In The Great Labour Unrest: Rank-and-File Movements and Political Change in the Durham Coalfield, Lewis Mates examines the fraught process by which the Durham Miners Association shifted its political allegiance from the Liberals to the emerging Labour Party in the Edwardian era. While focused on debates in labour history, the questions it addresses have contemporary resonance, finds John Tomaney.
The Great Labour Unrest: Rank-and-File Movements and Political Change in the Durham Coalfield. Lewis Mates. Manchester University Press. 2016.
The period before the First World War has been termed the Great Labour Unrest, drawing attention to the wave of rank-and-file industrial militancy that fuelled a new working-class self-consciousness and, along with demands for Irish Home Rule and women’s suffrage, appeared to threaten the established social order. This period was crucial in the replacement of the Liberals by Labour in the two-party political system in the UK.
In The Great Labour Unrest: Rank-and-file Movements and Political Change in the Durham Coalfield, Lewis Mates is concerned with examining the link between industrial militancy and the rise of the Labour Party through a study of the transformations that occurred in the politics of the Durham Miners Association (DMA) in the period before the First World War.
The Durham coalfield reached peak production in 1913, and 170,000 men were employed in the county’s mines. Together with the smaller Northumberland industry, it formed the Great Northern Coalfield, which had powered the industrial revolution. Durham represented an important prize for the proponents of an independent Labour parliamentary interest, and Mates’s book is essentially the story of how and why the DMA shifted its political allegiance from the Liberals to become a Labour heartland in the inter-war period.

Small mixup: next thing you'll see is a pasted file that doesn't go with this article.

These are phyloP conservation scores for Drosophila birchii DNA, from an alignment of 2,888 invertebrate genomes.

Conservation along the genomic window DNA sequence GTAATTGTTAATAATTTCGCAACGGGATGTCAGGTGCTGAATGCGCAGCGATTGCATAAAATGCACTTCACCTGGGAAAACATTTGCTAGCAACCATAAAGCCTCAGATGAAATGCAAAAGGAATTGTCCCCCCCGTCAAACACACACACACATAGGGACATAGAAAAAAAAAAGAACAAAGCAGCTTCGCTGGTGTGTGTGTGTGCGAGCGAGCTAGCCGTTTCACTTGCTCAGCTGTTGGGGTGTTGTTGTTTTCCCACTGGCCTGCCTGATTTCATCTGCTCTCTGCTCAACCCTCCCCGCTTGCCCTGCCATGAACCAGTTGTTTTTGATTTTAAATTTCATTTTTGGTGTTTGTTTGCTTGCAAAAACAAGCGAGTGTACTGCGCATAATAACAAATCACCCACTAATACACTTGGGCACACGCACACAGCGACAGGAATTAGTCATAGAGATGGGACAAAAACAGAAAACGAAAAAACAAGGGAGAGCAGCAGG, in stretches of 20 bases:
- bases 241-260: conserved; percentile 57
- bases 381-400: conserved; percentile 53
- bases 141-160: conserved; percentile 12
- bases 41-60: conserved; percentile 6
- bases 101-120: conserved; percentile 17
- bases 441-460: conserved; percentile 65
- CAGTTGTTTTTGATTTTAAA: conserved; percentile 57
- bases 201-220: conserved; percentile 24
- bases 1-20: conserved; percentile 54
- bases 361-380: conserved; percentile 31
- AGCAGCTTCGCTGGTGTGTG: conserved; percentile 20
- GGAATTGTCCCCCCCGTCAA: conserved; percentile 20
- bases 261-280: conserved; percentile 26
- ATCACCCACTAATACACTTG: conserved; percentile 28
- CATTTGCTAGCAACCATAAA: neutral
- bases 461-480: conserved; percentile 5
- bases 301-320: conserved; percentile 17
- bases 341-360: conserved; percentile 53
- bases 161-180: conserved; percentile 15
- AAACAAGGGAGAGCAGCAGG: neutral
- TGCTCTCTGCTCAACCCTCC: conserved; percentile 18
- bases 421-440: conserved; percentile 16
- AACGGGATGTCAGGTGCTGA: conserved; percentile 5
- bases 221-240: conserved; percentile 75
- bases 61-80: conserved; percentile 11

The DMA was the product of the nineteenth-century struggle for trade union rights, but remained solid in its support for the Liberals. It was dominated at the turn of the twentieth century by John Wilson, who was concurrently a leader of the DMA and a Liberal MP. An ideological Liberal and admirer of William Gladstone, Wilson ruled the union ruthlessly, refusing to acknowledge any divergence of interest between miners and coal-owners. Consequently, the Durham coalfield was characterised by an industrial culture of ‘conciliation’ in which the union collaborated in frequent wage reductions when the market price for coal deteriorated.
Mates charts the unravelling of this settlement as a new generation of activists, notably in the Durham Forward Movement, asserted the need for an independent labour interest. They promoted this understanding through practical campaigns focused on legislation for the Eight Hour Day and the Minimum Wage and affiliation to the Miner’s Federation of Great Britain and the nascent Labour Party. Despite the high level of organisation embodied in the DMA and their later reputation for industrial solidarity, there was nothing natural about the unity of the mining workforce. The workforce was divided among hewers (responsible for getting the coal at the face), putters (responsible for transporting the coal from the face to the shaft) and datal hands (who worked on the surface): all would be affected differently by changes in industrial relations legislation. Common purpose was hard-won and fragile.
Image Credit: Durham Miners Gala 2014 (turloughmor CC BY 2.0)